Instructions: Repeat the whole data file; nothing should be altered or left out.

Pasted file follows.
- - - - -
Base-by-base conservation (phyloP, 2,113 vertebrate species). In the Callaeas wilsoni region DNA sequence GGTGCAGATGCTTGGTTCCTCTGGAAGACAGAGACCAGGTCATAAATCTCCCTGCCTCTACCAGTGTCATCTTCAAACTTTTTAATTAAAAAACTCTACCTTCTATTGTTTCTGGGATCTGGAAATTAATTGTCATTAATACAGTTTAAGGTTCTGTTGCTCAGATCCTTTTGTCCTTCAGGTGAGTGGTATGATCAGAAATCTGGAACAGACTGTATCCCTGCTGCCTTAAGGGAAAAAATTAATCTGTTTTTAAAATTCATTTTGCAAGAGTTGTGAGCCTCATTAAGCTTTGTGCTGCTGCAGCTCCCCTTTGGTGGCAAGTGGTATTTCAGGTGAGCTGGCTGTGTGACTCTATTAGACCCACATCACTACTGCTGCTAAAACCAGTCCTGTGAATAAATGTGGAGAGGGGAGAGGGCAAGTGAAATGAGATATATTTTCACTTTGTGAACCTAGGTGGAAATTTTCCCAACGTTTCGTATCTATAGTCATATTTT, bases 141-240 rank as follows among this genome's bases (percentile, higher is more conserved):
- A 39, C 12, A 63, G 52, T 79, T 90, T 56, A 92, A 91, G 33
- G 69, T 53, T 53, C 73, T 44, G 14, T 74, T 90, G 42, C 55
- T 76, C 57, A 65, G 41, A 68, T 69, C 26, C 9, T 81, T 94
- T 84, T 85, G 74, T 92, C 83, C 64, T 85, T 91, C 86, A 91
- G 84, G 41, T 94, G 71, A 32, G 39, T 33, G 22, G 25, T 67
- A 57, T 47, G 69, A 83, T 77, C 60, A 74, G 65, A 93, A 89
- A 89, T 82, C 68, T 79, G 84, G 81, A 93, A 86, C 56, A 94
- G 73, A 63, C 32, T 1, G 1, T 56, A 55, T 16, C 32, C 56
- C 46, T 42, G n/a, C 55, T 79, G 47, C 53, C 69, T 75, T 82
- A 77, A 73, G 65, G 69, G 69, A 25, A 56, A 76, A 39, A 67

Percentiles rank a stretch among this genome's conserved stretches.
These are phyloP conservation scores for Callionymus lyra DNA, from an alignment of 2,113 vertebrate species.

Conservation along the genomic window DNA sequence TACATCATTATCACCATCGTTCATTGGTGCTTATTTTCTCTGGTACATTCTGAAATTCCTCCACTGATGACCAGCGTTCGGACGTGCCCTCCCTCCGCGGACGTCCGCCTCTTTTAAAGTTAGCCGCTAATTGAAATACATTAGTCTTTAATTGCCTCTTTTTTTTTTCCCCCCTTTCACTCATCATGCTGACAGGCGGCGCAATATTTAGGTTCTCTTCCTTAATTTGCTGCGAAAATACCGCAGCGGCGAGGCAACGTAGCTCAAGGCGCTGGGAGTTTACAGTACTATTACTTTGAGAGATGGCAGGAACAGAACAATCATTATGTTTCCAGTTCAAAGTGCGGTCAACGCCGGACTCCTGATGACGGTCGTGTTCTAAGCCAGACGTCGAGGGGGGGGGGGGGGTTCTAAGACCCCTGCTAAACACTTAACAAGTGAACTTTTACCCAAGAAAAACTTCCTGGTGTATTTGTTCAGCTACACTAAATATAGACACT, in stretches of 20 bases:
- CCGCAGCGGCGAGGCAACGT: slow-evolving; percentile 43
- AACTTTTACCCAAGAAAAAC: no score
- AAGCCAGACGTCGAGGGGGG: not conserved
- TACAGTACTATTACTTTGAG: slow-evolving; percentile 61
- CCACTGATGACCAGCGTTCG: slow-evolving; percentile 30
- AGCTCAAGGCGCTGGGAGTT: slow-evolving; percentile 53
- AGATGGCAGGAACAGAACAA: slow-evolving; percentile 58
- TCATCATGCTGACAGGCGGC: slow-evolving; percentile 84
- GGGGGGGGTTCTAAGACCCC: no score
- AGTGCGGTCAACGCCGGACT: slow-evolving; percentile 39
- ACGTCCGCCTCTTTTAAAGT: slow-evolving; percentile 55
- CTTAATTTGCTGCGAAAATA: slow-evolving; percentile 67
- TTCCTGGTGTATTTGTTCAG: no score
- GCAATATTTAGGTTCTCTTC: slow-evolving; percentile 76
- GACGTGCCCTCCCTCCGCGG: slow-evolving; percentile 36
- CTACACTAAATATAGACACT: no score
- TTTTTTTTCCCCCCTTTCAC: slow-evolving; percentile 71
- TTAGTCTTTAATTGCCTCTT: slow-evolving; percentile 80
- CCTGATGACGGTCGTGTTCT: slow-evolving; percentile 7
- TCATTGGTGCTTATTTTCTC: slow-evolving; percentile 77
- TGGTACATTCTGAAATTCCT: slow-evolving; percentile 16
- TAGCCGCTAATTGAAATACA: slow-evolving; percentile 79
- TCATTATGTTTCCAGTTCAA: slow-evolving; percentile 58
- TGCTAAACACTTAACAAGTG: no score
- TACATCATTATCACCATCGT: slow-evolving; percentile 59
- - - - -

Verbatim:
Base-by-base conservation (phyloP, 2,113 vertebrate species). In the Callaeas wilsoni region DNA sequence GGTGCAGATGCTTGGTTCCTCTGGAAGACAGAGACCAGGTCATAAATCTCCCTGCCTCTACCAGTGTCATCTTCAAACTTTTTAATTAAAAAACTCTACCTTCTATTGTTTCTGGGATCTGGAAATTAATTGTCATTAATACAGTTTAAGGTTCTGTTGCTCAGATCCTTTTGTCCTTCAGGTGAGTGGTATGATCAGAAATCTGGAACAGACTGTATCCCTGCTGCCTTAAGGGAAAAAATTAATCTGTTTTTAAAATTCATTTTGCAAGAGTTGTGAGCCTCATTAAGCTTTGTGCTGCTGCAGCTCCCCTTTGGTGGCAAGTGGTATTTCAGGTGAGCTGGCTGTGTGACTCTATTAGACCCACATCACTACTGCTGCTAAAACCAGTCCTGTGAATAAATGTGGAGAGGGGAGAGGGCAAGTGAAATGAGATATATTTTCACTTTGTGAACCTAGGTGGAAATTTTCCCAACGTTTCGTATCTATAGTCATATTTT, bases 141-240 rank as follows among this genome's bases (percentile, higher is more conserved):
- A 39, C 12, A 63, G 52, T 79, T 90, T 56, A 92, A 91, G 33
- G 69, T 53, T 53, C 73, T 44, G 14, T 74, T 90, G 42, C 55
- T 76, C 57, A 65, G 41, A 68, T 69, C 26, C 9, T 81, T 94
- T 84, T 85, G 74, T 92, C 83, C 64, T 85, T 91, C 86, A 91
- G 84, G 41, T 94, G 71, A 32, G 39, T 33, G 22, G 25, T 67
- A 57, T 47, G 69, A 83, T 77, C 60, A 74, G 65, A 93, A 89
- A 89, T 82, C 68, T 79, G 84, G 81, A 93, A 86, C 56, A 94
- G 73, A 63, C 32, T 1, G 1, T 56, A 55, T 16, C 32, C 56
- C 46, T 42, G n/a, C 55, T 79, G 47, C 53, C 69, T 75, T 82
- A 77, A 73, G 65, G 69, G 69, A 25, A 56, A 76, A 39, A 67

Percentiles rank a stretch among this genome's conserved stretches.
These are phyloP conservation scores for Callionymus lyra DNA, from an alignment of 2,113 vertebrate species.

Conservation along the genomic window DNA sequence TACATCATTATCACCATCGTTCATTGGTGCTTATTTTCTCTGGTACATTCTGAAATTCCTCCACTGATGACCAGCGTTCGGACGTGCCCTCCCTCCGCGGACGTCCGCCTCTTTTAAAGTTAGCCGCTAATTGAAATACATTAGTCTTTAATTGCCTCTTTTTTTTTTCCCCCCTTTCACTCATCATGCTGACAGGCGGCGCAATATTTAGGTTCTCTTCCTTAATTTGCTGCGAAAATACCGCAGCGGCGAGGCAACGTAGCTCAAGGCGCTGGGAGTTTACAGTACTATTACTTTGAGAGATGGCAGGAACAGAACAATCATTATGTTTCCAGTTCAAAGTGCGGTCAACGCCGGACTCCTGATGACGGTCGTGTTCTAAGCCAGACGTCGAGGGGGGGGGGGGGGTTCTAAGACCCCTGCTAAACACTTAACAAGTGAACTTTTACCCAAGAAAAACTTCCTGGTGTATTTGTTCAGCTACACTAAATATAGACACT, in stretches of 20 bases:
- CCGCAGCGGCGAGGCAACGT: slow-evolving; percentile 43
- AACTTTTACCCAAGAAAAAC: no score
- AAGCCAGACGTCGAGGGGGG: not conserved
- TACAGTACTATTACTTTGAG: slow-evolving; percentile 61
- CCACTGATGACCAGCGTTCG: slow-evolving; percentile 30
- AGCTCAAGGCGCTGGGAGTT: slow-evolving; percentile 53
- AGATGGCAGGAACAGAACAA: slow-evolving; percentile 58
- TCATCATGCTGACAGGCGGC: slow-evolving; percentile 84
- GGGGGGGGTTCTAAGACCCC: no score
- AGTGCGGTCAACGCCGGACT: slow-evolving; percentile 39
- ACGTCCGCCTCTTTTAAAGT: slow-evolving; percentile 55
- CTTAATTTGCTGCGAAAATA: slow-evolving; percentile 67
- TTCCTGGTGTATTTGTTCAG: no score
- GCAATATTTAGGTTCTCTTC: slow-evolving; percentile 76
- GACGTGCCCTCCCTCCGCGG: slow-evolving; percentile 36
- CTACACTAAATATAGACACT: no score
- TTTTTTTTCCCCCCTTTCAC: slow-evolving; percentile 71
- TTAGTCTTTAATTGCCTCTT: slow-evolving; percentile 80
- CCTGATGACGGTCGTGTTCT: slow-evolving; percentile 7
- TCATTGGTGCTTATTTTCTC: slow-evolving; percentile 77
- TGGTACATTCTGAAATTCCT: slow-evolving; percentile 16
- TAGCCGCTAATTGAAATACA: slow-evolving; percentile 79
- TCATTATGTTTCCAGTTCAA: slow-evolving; percentile 58
- TGCTAAACACTTAACAAGTG: no score
- TACATCATTATCACCATCGT: slow-evolving; percentile 59